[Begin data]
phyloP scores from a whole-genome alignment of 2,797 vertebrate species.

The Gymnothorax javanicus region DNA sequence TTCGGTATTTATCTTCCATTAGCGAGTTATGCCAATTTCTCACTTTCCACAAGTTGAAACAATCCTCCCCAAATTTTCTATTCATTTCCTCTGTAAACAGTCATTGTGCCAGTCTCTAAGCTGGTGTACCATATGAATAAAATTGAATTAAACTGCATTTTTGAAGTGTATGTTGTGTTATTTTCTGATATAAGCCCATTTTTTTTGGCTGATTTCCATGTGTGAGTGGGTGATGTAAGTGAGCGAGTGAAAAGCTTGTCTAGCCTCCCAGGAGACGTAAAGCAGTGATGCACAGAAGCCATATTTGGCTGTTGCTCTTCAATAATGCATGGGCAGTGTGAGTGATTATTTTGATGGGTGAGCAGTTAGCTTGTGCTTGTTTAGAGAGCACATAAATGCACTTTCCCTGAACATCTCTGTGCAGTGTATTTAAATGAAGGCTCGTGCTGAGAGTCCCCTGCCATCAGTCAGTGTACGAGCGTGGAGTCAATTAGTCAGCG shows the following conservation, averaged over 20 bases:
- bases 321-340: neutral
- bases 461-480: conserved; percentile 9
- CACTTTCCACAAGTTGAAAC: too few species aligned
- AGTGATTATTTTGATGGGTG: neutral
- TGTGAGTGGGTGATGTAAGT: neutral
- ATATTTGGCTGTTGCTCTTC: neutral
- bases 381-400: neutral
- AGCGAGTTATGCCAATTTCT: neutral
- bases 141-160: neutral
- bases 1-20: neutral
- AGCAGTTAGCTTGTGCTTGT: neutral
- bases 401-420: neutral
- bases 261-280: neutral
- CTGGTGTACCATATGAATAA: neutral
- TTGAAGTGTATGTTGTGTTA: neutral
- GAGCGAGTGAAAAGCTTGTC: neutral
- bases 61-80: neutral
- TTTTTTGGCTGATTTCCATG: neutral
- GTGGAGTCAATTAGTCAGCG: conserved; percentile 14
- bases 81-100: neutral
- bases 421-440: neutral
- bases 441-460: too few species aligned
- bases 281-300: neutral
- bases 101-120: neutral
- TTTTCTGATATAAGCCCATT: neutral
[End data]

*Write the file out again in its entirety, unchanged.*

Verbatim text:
phyloP scores from a whole-genome alignment of 2,797 vertebrate species.

The Gymnothorax javanicus region DNA sequence TTCGGTATTTATCTTCCATTAGCGAGTTATGCCAATTTCTCACTTTCCACAAGTTGAAACAATCCTCCCCAAATTTTCTATTCATTTCCTCTGTAAACAGTCATTGTGCCAGTCTCTAAGCTGGTGTACCATATGAATAAAATTGAATTAAACTGCATTTTTGAAGTGTATGTTGTGTTATTTTCTGATATAAGCCCATTTTTTTTGGCTGATTTCCATGTGTGAGTGGGTGATGTAAGTGAGCGAGTGAAAAGCTTGTCTAGCCTCCCAGGAGACGTAAAGCAGTGATGCACAGAAGCCATATTTGGCTGTTGCTCTTCAATAATGCATGGGCAGTGTGAGTGATTATTTTGATGGGTGAGCAGTTAGCTTGTGCTTGTTTAGAGAGCACATAAATGCACTTTCCCTGAACATCTCTGTGCAGTGTATTTAAATGAAGGCTCGTGCTGAGAGTCCCCTGCCATCAGTCAGTGTACGAGCGTGGAGTCAATTAGTCAGCG shows the following conservation, averaged over 20 bases:
- bases 321-340: neutral
- bases 461-480: conserved; percentile 9
- CACTTTCCACAAGTTGAAAC: too few species aligned
- AGTGATTATTTTGATGGGTG: neutral
- TGTGAGTGGGTGATGTAAGT: neutral
- ATATTTGGCTGTTGCTCTTC: neutral
- bases 381-400: neutral
- AGCGAGTTATGCCAATTTCT: neutral
- bases 141-160: neutral
- bases 1-20: neutral
- AGCAGTTAGCTTGTGCTTGT: neutral
- bases 401-420: neutral
- bases 261-280: neutral
- CTGGTGTACCATATGAATAA: neutral
- TTGAAGTGTATGTTGTGTTA: neutral
- GAGCGAGTGAAAAGCTTGTC: neutral
- bases 61-80: neutral
- TTTTTTGGCTGATTTCCATG: neutral
- GTGGAGTCAATTAGTCAGCG: conserved; percentile 14
- bases 81-100: neutral
- bases 421-440: neutral
- bases 441-460: too few species aligned
- bases 281-300: neutral
- bases 101-120: neutral
- TTTTCTGATATAAGCCCATT: neutral